What Is the Formula for Steam

What is the formula for steam? How can you show a child how steam can be used to power mechanics? If you're looking for an experiment that will demonstrate how steam works, you can try this simple project.

Making Steam
The formula for steam is simple. Water, when heated to 212 degrees Fahrenheit, will vaporize and become steam because the molecules can no longer stick together like they did at cooler temperatures. This makes the vapor lighter than the heavy water. Steam rises because it is warmer than the air around it. As steam rises, it cools and then condenses, returning to the state of water. If steam is released into air that is at a temperature of 32 degrees Fahrenheit or cooler, it freezes and becomes snow or ice.

The molecular formula for steam is exactly the same as that for water: two hydrogen atoms and one oxygen atom, or H2O. Steam and water have the same chemical makeup; they're simply two different forms of the same material, with temperature the only difference between them.

Steam at Work
You can demonstrate how steam is formed and how powerful it is by performing this simple experiment. All you will need is a pot of water, a stove and a pinwheel with a long handle.

Place the pot of water on the stove and have your child hold the pinwheel over the pot. Point out that the pinwheel will not move on its own while sitting over the pot of cool water. Now turn on the burner to high and let your child continue to hold the pinwheel so that it is over the pot. Be sure that your child doesn't come in contact with the pot, the steam or the stove. For younger children, parents should hold the pinwheel.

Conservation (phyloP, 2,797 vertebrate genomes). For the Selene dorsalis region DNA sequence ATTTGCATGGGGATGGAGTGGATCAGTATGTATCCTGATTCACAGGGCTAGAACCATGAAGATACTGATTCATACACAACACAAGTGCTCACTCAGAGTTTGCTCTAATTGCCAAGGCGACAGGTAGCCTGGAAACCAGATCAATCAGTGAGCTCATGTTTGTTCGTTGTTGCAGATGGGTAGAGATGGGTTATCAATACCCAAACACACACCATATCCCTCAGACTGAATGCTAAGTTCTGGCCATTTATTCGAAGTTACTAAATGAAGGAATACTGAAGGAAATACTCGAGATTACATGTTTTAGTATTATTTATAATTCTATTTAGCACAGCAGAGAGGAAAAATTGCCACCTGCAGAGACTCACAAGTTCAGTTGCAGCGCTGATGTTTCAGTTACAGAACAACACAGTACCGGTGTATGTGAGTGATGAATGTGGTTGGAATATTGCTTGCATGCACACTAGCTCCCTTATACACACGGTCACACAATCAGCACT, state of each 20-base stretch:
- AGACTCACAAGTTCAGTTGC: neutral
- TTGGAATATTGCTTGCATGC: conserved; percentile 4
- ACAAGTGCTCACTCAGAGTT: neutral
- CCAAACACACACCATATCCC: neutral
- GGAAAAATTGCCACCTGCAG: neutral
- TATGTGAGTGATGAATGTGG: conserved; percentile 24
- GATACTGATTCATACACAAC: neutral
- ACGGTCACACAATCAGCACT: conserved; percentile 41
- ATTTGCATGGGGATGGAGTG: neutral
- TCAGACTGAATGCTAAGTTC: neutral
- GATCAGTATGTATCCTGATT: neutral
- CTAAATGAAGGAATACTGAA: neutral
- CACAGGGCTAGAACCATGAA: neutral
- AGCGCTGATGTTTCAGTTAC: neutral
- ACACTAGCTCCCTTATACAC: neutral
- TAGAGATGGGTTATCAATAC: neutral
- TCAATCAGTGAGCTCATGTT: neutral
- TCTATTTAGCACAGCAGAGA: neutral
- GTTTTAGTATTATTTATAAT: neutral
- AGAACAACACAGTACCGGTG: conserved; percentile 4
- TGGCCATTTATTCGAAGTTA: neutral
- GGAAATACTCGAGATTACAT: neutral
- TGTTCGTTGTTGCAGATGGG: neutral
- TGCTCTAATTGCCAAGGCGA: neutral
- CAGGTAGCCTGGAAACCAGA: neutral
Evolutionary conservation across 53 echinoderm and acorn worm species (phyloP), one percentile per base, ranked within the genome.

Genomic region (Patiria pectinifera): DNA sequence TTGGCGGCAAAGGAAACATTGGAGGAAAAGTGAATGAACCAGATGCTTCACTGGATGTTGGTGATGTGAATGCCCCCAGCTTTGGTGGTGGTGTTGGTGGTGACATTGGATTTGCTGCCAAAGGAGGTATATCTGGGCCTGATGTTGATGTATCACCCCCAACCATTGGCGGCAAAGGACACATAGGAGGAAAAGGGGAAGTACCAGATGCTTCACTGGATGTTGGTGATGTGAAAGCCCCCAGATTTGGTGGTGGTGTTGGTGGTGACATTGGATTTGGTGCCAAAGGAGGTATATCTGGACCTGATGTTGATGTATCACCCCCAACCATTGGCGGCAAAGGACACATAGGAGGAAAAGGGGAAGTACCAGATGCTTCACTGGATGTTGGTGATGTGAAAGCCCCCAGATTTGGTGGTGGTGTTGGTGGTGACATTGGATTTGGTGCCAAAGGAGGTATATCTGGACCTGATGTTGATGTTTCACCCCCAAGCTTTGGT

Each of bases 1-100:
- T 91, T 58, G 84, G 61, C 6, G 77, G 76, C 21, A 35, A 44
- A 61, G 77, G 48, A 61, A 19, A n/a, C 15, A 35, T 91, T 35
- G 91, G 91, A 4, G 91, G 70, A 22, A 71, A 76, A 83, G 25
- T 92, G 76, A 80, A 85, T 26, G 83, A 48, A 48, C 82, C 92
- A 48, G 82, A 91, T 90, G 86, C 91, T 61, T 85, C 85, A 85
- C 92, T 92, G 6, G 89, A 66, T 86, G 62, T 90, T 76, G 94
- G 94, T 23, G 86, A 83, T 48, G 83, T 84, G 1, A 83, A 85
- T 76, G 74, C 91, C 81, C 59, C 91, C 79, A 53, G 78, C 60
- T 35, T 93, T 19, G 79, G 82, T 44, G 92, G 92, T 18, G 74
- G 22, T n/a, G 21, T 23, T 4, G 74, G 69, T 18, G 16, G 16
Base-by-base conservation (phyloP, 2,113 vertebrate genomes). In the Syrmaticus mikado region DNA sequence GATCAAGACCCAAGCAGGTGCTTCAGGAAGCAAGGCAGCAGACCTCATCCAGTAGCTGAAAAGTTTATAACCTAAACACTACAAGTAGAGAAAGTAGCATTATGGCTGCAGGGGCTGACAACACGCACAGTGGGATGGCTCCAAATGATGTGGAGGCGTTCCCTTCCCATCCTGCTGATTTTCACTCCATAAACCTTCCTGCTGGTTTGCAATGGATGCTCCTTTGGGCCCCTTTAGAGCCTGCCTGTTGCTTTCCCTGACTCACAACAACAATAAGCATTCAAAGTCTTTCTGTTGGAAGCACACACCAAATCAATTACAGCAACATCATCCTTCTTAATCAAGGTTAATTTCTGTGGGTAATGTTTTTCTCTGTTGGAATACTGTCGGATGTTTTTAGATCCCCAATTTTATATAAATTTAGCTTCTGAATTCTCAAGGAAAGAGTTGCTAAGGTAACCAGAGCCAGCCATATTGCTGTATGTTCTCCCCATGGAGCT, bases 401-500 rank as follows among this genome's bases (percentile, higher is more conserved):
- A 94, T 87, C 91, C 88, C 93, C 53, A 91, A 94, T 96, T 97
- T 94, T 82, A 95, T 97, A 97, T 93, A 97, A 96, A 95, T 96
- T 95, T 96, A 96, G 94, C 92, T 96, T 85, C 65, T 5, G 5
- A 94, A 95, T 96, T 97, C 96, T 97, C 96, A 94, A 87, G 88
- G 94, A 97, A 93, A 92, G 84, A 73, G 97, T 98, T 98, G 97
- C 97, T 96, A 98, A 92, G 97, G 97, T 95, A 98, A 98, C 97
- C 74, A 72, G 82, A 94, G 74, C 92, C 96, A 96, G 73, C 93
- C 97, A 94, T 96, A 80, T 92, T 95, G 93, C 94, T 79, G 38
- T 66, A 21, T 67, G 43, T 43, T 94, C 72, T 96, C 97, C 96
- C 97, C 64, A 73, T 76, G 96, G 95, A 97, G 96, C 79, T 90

Point out the initial bubbles inside the water as it heats, and the point where the water is boiling rapidly and steam is being produced. The rising steam will cause the pinwheel to rotate. Show your child that if the pinwheel moves out of the rising path of the steam, it stops rotating. Explain that this is the most basic demonstration of free-flowing steam power, but that contained steam can be pressurized and directed to power machinery.

Another fun experiment you can try requires a peeled, hard-boiled egg, a glass bottle with a neck slightly narrower than the girth of the peeled egg and hot steam. For this experiment, you will want to heat up a pot of water until it is boiling rapidly, then hold the glass bottle over the pot until you are sure it has filled with hot steam. Quickly place the peeled, hard-boiled egg on top of the bottle and set the bottle on the counter. As the steam cools and condenses back into water, it will create a suction power and suck the egg right into the bottle. This experiment shows another way that steam power can be used.

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